The JIM suit is an atmospheric diving suit (ADS), which is designed to maintain an interior pressure of one atmosphere despite exterior pressures, eliminating the majority of physiological dangers associated with deep diving. Because there is no need for special gas mixtures, and there is no danger of nitrogen narcosis or decompression sickness (the 'bends'); the occupant does not need to decompress when returning to the surface. It was invented in 1969 by Mike Humphrey and Mike Borrow*, partners in the English firm Underwater Marine Equipment Ltd (UMEL), assisted by Joseph Salim Peress, whose Tritonia diving suit acted as their main inspiration. The suit was named after Jim Jarrett, Peress' chief diver.
The petrochemical industry was unwilling to finance their research, but a grant was obtained from the British government, and a new company, DHB Construction (for Dennison, Hibberd and Borrow), was formed to develop the suit. The first JIM suit was completed in November 1971 and underwent initial trials aboard HMS Reclaim in early 1972. Two dives were conducted to depths in excess of 400 ft (121 m), and were limited only by the depth of the ambient divers providing support. Further development and testing continued until March 4, 1974, when Mike Humphrey conducted a chamber dive to the equivalent of 1,000 ft (300 m). The US Navy Experimental Diving Unit conducted tests in 1976.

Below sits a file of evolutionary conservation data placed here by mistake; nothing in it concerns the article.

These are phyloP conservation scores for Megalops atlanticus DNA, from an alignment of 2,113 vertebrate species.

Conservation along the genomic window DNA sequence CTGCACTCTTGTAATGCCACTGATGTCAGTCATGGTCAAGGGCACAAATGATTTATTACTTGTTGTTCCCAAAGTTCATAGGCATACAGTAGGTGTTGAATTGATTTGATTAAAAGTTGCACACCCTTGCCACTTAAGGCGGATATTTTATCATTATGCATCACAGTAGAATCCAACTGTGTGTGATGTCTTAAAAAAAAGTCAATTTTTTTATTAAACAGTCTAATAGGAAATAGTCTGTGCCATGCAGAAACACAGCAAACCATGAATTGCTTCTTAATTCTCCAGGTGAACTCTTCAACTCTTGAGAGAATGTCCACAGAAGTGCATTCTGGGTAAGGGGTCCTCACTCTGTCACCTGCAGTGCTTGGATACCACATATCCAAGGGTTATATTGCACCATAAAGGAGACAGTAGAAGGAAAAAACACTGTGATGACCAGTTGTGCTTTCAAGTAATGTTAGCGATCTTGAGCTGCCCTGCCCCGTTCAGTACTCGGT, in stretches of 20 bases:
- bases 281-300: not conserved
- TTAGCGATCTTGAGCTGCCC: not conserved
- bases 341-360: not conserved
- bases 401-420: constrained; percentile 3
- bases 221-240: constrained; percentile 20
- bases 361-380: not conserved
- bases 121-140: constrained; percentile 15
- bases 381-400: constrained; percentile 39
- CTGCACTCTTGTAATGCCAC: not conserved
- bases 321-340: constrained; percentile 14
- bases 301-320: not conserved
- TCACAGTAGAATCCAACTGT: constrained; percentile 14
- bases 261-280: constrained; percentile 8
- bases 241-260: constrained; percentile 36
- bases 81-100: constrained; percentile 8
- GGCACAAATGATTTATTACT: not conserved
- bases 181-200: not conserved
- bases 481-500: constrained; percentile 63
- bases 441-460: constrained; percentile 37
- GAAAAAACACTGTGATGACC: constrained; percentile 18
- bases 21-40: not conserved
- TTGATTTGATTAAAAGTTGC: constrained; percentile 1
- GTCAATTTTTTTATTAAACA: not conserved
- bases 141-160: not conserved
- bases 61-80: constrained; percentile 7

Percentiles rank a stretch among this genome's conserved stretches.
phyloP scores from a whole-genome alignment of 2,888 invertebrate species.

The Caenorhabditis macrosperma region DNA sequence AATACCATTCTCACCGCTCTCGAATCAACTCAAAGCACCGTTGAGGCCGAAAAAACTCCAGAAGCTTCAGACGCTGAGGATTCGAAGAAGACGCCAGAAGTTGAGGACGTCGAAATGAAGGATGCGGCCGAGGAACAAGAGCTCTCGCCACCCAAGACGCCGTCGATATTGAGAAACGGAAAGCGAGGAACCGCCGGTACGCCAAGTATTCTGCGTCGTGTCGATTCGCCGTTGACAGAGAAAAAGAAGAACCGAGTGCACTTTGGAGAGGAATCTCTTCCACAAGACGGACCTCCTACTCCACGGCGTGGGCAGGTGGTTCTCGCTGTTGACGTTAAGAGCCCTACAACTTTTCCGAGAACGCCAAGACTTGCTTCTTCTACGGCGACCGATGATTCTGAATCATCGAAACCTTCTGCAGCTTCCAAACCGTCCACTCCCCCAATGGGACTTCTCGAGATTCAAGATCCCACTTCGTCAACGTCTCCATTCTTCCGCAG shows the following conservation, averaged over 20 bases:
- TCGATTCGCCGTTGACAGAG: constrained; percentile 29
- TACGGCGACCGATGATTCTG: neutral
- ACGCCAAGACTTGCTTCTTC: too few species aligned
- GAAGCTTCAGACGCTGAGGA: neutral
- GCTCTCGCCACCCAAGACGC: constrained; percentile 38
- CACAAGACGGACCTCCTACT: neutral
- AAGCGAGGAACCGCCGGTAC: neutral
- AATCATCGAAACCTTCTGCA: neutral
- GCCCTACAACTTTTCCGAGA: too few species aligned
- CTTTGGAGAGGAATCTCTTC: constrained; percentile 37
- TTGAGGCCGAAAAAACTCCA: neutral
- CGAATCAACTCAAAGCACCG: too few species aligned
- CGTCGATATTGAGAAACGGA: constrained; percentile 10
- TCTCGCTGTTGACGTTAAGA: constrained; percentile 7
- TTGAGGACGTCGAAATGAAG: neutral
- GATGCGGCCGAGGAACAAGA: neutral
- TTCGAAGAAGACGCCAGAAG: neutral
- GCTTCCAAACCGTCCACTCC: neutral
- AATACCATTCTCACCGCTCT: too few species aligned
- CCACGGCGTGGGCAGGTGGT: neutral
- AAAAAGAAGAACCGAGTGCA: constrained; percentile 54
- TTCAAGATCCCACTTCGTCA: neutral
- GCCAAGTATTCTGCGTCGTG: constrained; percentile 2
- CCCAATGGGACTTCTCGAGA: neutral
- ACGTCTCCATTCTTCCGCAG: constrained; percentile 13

In spite of the successful tests, the offshore petroleum industry still expressed little interest in the suit and it was not until 1975, when Oceaneering acquired DHB Construction and exclusive rights to the application of JIM suits in the oilfields, that the suit achieved success. This did not however please the British government, who after contributing money to the suit's development, did not want to see it being "given" to an American company over a British one. However, at the time, British diving concerns, most notably 2W, doubted the suit's abilities and therefore passed on purchasing the operating rights.